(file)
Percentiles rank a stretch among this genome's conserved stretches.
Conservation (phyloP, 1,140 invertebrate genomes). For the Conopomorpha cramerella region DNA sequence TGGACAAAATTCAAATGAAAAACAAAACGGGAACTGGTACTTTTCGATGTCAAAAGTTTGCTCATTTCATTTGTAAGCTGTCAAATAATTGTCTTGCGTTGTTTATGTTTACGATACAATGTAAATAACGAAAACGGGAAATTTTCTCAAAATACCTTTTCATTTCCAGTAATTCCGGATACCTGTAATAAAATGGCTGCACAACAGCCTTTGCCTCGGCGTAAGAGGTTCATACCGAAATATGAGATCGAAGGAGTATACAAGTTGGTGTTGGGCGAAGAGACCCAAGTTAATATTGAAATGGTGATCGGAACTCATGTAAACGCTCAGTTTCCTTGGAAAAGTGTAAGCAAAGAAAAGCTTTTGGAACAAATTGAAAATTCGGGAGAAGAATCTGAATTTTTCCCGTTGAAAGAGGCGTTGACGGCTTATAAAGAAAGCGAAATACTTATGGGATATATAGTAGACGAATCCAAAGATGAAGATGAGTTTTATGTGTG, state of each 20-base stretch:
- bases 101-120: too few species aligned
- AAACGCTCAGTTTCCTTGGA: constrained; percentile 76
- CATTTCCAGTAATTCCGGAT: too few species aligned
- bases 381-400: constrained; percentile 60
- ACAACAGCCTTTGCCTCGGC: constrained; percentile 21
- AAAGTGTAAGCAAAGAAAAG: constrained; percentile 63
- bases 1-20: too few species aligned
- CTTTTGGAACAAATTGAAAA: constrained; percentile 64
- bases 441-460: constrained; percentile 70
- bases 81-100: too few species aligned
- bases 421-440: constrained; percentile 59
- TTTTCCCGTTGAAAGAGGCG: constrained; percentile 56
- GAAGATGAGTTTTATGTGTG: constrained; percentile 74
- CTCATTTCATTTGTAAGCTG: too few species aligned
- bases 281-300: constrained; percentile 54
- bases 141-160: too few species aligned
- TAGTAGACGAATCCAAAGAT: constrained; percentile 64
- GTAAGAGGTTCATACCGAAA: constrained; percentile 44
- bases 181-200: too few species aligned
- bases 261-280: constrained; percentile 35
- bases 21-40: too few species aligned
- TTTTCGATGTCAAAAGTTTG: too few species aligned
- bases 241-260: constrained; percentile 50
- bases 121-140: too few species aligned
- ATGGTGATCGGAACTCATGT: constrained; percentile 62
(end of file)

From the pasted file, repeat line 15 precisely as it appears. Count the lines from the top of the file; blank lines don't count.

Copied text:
- GAAGATGAGTTTTATGTGTG: constrained; percentile 74